Hill Walking Tips
Glen Coe, Scotland
Hill Walking Tips Glen Coe Reviews
Hill walking Apr 22, 2011
Hill Walking tips
These tips are for hill walking as an activity, rather than strolling on little rolling hills in the lowlands.
Hill walking is one of the best activities for a traveller in Scotland. The landscape is at its finest away from the crowds at the foot of the hill, and you can get a real sense of the grandeur of the country. You’re in with a good chance of seeing wildlife, moving at walking pace quietly. Also, the Scottish cuisine is not of the least calorific sort, but a day hill walking will burn almost as many calories as you can throw down your neck. However, there are some important things to bear in mind. Hill walking isn’t without risks (people do die from time to time, and you can certainly get hypothermia easily if you aren’t paying attention to conditions) and there are also some potential problems that could ruin your day if you’re not prepped.
Know your mountain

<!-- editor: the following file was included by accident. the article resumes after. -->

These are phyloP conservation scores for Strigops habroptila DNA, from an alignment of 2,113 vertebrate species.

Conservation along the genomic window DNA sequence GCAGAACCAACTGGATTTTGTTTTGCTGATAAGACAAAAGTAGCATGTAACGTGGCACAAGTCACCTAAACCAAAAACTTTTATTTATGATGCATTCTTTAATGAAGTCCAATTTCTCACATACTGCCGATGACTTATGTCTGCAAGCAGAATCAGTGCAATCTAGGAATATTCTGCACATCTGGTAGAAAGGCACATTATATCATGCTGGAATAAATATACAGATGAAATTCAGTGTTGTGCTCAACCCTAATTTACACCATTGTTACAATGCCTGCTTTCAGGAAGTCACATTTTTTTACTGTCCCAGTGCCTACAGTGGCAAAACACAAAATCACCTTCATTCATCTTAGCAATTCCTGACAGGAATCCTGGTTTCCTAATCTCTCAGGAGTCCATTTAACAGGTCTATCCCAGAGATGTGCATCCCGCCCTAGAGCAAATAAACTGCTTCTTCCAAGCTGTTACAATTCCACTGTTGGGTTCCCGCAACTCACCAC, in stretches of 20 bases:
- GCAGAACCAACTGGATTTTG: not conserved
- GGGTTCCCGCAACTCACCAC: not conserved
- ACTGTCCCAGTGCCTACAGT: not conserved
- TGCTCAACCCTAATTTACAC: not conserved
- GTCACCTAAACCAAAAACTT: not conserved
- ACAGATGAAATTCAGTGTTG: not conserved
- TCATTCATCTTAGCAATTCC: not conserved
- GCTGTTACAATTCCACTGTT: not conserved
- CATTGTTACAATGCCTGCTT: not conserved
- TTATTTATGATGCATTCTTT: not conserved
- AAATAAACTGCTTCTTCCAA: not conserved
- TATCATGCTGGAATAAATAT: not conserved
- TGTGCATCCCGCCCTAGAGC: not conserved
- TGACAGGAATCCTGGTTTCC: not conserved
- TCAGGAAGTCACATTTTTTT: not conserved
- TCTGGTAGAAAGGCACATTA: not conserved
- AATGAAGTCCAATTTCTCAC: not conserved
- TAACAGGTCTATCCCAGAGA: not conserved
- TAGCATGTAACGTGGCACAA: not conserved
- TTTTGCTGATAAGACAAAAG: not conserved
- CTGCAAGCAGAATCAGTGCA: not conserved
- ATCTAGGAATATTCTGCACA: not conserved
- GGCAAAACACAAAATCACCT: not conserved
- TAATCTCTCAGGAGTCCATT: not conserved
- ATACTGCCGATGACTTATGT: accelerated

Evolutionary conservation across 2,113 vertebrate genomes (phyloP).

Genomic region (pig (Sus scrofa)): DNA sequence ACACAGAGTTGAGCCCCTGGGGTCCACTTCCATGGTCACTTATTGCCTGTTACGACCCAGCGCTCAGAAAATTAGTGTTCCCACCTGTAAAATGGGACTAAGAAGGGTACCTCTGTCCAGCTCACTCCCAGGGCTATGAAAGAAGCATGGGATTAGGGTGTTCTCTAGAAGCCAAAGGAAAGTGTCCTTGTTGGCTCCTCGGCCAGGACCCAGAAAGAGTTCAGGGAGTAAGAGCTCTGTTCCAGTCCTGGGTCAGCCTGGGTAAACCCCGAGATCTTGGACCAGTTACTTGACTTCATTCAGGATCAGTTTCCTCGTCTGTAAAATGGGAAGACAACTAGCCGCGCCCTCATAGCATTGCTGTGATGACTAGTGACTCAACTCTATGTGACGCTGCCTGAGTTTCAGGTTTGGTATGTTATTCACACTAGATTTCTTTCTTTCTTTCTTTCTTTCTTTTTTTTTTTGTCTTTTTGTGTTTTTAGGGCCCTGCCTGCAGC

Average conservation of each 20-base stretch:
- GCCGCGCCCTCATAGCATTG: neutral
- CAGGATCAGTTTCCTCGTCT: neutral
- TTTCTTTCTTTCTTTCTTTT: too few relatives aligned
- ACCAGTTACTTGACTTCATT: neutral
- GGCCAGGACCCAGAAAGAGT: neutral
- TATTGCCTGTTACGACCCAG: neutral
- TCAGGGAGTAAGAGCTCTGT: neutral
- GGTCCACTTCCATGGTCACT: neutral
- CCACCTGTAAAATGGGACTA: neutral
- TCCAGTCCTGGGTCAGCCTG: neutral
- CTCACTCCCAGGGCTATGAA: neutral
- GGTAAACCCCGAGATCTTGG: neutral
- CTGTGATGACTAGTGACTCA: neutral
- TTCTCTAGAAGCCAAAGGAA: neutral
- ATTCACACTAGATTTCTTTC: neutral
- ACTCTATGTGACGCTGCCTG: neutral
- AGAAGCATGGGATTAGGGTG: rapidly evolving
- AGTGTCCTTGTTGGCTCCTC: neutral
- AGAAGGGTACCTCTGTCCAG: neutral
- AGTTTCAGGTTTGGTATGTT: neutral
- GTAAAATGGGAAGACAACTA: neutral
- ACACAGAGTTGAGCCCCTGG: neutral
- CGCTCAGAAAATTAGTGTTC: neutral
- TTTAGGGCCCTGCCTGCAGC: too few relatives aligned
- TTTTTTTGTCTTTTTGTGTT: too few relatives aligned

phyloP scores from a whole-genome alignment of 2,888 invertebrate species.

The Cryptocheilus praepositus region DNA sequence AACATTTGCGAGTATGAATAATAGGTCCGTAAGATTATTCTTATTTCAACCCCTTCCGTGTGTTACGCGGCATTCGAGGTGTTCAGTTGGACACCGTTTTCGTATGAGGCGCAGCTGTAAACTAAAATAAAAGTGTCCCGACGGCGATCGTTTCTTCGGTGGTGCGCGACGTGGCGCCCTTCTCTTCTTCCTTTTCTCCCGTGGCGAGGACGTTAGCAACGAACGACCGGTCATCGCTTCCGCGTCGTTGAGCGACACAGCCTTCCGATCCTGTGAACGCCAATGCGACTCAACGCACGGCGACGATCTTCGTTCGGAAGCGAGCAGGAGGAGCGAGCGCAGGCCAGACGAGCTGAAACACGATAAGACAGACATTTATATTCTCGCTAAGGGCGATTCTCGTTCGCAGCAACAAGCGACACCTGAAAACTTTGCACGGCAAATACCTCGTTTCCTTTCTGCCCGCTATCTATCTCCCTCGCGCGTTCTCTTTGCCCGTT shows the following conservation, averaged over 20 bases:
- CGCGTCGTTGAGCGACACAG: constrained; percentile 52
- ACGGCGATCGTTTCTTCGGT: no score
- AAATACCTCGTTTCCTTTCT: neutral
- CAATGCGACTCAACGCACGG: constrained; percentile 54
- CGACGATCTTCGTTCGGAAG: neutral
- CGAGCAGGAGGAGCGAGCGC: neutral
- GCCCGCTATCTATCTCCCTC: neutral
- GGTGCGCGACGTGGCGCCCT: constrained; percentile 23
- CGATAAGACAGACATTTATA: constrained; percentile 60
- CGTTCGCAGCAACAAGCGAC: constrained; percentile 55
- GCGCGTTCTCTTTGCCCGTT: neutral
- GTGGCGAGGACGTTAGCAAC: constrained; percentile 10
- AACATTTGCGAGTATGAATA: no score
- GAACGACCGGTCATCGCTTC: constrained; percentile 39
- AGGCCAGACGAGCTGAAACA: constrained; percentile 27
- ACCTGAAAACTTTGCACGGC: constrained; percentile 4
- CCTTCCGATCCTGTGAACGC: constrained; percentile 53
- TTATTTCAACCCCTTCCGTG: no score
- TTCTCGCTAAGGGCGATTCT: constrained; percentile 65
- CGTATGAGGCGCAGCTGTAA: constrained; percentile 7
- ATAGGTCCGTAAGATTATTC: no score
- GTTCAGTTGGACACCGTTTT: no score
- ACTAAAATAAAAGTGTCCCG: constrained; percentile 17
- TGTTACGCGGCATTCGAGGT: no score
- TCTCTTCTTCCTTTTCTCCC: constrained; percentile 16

The high mountains aren’t necessarily the dangerous ones. All mountains have risks – they have significantly worse weather than lower down, accidents aren’t all that rare, and even mountains that are popular with tourists can have navigational problems, sudden cliffs, and poorly maintained paths where you can stray or hurt yourself. But the pony track up Ben Nevis is generally viewed as easy (from a technical mountaineering point of view), with no actual scrambling and a well defined path, where some smaller mountains have poorly defined paths or no clear path at all, scree slopes, or paths along very narrow ridges where it would be easy to get it wrong. Read a good guide book and do a little homework on the mountain before you go up.